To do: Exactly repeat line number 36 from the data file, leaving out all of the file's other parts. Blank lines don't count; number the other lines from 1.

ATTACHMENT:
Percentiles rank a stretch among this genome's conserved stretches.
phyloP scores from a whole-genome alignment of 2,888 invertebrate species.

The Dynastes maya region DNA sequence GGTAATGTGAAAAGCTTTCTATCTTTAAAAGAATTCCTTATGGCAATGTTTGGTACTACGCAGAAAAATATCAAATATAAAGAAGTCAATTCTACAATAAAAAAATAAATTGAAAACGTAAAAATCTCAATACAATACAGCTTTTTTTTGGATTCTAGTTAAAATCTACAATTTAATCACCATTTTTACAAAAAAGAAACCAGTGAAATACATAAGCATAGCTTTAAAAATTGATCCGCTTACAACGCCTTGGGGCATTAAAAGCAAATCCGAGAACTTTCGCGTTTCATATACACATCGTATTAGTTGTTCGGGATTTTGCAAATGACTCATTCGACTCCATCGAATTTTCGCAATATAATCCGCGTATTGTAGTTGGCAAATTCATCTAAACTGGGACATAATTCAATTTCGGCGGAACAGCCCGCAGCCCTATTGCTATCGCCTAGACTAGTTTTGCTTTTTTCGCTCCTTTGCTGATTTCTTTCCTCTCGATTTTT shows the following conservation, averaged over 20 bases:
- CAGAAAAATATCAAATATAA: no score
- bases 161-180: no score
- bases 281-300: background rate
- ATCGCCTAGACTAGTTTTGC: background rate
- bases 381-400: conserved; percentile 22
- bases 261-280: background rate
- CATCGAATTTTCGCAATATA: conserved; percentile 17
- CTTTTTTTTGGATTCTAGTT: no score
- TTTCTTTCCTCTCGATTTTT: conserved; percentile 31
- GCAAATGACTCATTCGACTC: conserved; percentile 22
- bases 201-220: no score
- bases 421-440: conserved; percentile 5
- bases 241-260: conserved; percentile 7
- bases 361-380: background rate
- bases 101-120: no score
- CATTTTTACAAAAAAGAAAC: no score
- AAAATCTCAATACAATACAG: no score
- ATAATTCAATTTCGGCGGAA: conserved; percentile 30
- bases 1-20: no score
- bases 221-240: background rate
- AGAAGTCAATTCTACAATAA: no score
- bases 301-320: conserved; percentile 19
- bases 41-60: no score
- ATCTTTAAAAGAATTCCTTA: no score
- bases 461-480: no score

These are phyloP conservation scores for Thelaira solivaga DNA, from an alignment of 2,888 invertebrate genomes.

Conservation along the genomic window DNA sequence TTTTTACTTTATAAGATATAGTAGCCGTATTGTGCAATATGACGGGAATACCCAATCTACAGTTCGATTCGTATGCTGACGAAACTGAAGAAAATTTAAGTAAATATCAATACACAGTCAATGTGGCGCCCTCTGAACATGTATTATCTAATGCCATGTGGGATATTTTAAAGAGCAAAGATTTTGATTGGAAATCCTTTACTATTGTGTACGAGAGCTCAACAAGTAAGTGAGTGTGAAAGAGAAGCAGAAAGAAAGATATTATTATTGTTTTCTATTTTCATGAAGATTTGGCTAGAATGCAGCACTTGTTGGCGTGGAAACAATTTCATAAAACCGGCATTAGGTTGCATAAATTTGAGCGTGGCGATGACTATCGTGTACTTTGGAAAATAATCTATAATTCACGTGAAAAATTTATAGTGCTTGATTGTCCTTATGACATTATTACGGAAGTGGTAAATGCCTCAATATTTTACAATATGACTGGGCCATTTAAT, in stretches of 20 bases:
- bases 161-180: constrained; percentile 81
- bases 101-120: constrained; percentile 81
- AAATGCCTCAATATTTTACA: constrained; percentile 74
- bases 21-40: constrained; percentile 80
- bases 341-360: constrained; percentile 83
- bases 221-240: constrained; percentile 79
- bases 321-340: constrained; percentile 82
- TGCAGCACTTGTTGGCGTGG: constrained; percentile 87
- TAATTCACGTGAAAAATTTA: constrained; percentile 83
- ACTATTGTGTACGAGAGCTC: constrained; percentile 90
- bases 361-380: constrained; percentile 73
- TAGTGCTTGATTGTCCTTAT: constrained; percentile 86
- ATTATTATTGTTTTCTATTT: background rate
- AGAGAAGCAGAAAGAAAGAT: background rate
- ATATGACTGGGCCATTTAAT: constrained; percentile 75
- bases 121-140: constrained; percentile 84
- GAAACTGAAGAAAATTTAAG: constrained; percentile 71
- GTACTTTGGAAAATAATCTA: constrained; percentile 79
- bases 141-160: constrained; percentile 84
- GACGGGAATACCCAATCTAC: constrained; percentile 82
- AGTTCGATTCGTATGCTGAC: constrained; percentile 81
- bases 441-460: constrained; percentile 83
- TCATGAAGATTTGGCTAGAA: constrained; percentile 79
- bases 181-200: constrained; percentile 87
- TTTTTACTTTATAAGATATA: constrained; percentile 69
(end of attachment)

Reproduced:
- bases 221-240: constrained; percentile 79